I really, really hope her art career isn’t going to be affected. She’s one of the bravest people I’ve ever heard of.

      • eGuard says:

        As you say: they will use it somehow, anyhow. I am (nor are we) supposed to use that information. That’s what I learned, here on Mondoweiss too. The moment you introduce “Jew” as an argument, it’s derailing. Full stop.

        When yes then? In describing private stuff, like religion. Go ahead (religion should be private, as a hobby). Also: when describing politics, like “Apartheid laws” – do. But not conflating Israel with Jews. That’s introducing some-sort-of-Semitism.

        • Frances says:

          I’m a little confused by the comment, could you clarify? When I say “they”, I mean the usual Israel-apologists who write off anyone with the slightest sympathy to the Palestinian cause as an “Islamist” or a “dhimmi”.

    • potsherd says:

      Because Arabs are subhumans and their deaths and injuries don’t matter.

      Only white people matter, and Jews matter most.

      • Chu says:

        plainly put and true statement that many support.
        Her death will make NY Times reader read the headline
        a little slower.
        Especially with the name, Emily Henochowicz.
        I feel sad for her, and she has paid a great price.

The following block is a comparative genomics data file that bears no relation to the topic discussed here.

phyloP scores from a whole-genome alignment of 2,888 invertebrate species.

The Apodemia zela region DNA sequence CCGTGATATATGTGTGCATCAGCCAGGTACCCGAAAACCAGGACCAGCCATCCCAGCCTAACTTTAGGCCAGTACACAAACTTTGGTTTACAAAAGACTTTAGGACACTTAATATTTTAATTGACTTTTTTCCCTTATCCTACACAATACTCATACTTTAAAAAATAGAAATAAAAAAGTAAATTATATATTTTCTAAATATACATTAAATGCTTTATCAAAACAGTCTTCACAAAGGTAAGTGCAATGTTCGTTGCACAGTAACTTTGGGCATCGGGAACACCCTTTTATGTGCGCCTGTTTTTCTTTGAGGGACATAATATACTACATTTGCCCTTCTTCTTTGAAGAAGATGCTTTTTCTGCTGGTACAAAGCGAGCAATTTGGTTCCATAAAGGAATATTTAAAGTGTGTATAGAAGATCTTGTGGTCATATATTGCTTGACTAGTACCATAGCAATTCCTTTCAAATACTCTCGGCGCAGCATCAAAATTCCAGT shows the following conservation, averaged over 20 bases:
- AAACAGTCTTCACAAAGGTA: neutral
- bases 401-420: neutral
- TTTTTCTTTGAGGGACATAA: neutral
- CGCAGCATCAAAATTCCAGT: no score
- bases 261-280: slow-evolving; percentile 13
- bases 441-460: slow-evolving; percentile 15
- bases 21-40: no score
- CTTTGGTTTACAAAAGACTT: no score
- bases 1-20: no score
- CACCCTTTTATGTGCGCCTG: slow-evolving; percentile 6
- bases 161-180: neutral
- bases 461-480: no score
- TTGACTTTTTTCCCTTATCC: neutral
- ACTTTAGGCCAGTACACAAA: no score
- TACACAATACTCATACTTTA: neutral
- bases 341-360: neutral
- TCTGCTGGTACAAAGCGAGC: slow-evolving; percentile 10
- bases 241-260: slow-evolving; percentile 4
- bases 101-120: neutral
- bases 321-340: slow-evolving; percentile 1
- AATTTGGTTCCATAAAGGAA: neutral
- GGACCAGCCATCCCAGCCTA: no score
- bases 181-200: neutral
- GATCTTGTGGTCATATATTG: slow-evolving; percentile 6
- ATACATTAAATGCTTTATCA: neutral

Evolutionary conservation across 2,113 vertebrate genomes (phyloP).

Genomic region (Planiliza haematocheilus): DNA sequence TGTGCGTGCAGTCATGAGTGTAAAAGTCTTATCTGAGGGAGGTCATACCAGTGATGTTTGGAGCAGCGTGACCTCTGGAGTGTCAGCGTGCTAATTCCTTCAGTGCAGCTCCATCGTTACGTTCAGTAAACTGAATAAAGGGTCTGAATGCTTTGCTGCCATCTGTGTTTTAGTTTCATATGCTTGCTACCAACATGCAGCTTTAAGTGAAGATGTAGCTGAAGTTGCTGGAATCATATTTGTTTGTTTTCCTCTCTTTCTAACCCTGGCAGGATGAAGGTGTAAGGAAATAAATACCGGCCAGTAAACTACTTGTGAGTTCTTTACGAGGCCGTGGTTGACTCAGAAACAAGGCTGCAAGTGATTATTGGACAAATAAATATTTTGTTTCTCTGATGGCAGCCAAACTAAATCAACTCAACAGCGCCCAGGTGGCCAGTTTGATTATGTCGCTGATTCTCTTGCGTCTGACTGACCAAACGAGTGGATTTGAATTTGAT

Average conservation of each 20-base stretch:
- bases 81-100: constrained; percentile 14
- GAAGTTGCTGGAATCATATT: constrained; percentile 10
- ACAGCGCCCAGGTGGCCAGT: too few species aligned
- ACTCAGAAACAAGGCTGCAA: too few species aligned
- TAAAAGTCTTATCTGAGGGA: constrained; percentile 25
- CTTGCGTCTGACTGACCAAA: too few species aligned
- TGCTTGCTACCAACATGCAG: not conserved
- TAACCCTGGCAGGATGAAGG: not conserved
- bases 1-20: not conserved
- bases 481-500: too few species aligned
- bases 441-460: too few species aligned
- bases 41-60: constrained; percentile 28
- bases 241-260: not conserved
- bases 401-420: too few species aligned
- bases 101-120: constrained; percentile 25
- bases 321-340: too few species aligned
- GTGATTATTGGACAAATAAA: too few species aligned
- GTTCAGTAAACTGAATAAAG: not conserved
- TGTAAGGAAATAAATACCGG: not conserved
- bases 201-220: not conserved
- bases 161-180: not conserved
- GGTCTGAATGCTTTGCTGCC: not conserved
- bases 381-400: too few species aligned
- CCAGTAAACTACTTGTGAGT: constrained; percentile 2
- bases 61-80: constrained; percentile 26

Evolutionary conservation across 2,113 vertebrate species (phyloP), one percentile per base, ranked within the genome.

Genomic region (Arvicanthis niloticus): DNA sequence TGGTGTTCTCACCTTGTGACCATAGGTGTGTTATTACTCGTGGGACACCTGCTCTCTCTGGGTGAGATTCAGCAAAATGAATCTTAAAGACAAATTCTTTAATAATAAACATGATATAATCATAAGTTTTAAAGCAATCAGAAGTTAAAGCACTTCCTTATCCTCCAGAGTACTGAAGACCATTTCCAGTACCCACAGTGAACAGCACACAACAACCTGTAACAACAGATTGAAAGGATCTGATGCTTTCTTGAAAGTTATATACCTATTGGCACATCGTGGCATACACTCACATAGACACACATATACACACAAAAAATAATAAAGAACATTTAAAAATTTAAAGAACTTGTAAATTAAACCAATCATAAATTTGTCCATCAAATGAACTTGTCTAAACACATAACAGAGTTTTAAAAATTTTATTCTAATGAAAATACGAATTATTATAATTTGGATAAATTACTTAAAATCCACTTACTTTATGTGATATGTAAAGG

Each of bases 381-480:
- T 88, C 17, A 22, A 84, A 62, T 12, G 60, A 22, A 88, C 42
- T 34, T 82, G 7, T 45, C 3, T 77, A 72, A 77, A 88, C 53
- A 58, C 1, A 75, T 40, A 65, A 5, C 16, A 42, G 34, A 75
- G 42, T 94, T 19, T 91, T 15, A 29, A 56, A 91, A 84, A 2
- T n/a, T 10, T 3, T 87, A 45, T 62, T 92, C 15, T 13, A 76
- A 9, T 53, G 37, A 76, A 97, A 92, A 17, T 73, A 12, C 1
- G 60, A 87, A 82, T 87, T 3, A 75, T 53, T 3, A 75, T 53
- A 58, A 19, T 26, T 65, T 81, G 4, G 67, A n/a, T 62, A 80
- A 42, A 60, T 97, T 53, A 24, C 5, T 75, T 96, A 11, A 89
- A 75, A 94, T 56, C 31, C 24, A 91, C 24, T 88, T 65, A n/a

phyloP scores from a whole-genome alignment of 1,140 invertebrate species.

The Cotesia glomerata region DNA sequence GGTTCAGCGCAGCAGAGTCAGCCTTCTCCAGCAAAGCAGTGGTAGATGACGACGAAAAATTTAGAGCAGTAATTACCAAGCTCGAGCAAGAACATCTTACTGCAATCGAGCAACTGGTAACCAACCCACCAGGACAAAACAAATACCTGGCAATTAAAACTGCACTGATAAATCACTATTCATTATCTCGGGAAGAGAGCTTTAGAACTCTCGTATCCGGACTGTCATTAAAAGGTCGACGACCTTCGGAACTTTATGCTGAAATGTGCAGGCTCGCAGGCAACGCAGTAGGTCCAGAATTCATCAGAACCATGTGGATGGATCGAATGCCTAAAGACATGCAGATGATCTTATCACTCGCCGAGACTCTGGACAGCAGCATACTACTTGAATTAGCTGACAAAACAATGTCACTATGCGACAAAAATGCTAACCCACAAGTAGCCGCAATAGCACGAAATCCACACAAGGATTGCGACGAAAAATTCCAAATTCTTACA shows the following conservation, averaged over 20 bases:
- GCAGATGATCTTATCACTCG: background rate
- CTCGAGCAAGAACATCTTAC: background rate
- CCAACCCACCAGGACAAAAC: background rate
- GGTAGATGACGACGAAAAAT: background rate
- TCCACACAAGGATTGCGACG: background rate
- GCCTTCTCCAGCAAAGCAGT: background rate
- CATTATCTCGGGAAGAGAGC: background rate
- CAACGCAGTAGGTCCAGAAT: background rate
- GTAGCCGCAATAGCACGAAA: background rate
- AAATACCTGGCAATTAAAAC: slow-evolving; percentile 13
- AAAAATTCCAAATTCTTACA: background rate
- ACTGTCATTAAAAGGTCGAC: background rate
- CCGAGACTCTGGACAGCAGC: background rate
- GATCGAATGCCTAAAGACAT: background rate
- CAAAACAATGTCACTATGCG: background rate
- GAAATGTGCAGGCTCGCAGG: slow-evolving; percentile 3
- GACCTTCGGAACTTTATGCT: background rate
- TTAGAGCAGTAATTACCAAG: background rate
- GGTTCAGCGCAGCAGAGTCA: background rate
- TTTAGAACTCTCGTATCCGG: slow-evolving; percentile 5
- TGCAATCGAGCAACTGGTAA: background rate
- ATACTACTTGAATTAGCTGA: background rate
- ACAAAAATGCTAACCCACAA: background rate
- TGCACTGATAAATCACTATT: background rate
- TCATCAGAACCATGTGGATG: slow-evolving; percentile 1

But her eye compared to ten Turkish deaths delivering aid
        are two different categories. Many, like you say can only understand Emily’s loss.

        • potsherd says:

          otoh, Emily was engaged in nonviolent protest and could not possibly be said to have constituted a threat to any Israeli. There is no way her attempted murder could be called “self-defense.”

  3. lysias says:

    As French Algeria went down, the pieds noirs got more and more unreasonable and extreme. It all ended with the nihilistic terrorism and destruction of the OAS, which was supported by almost the whole pieds noirs community.

  4. hayate says:

    “Is it possible the narrative is hurting more than it’s helping? And if so, what might a new narrative be?”

    The problem I have with this is they are still concerned about the pr, not stopping the ongoing crimes the pr is designed shield.

  5. Les says:

    What, if any, is the difference between “liberal Zionism” and “progressive Zionism?”

    • sherbrsi says:

      Good question, Les.

      Progressive Zionisms makes just about as sense Liberal Zionism. They’re merely political adjectives attached to a movement that is inherently based on right-wing principles. I think the political labels of liberal and progressive serve mainly to indicate the sort of arguments and rhetoric to be used to defend or even advance Zionism.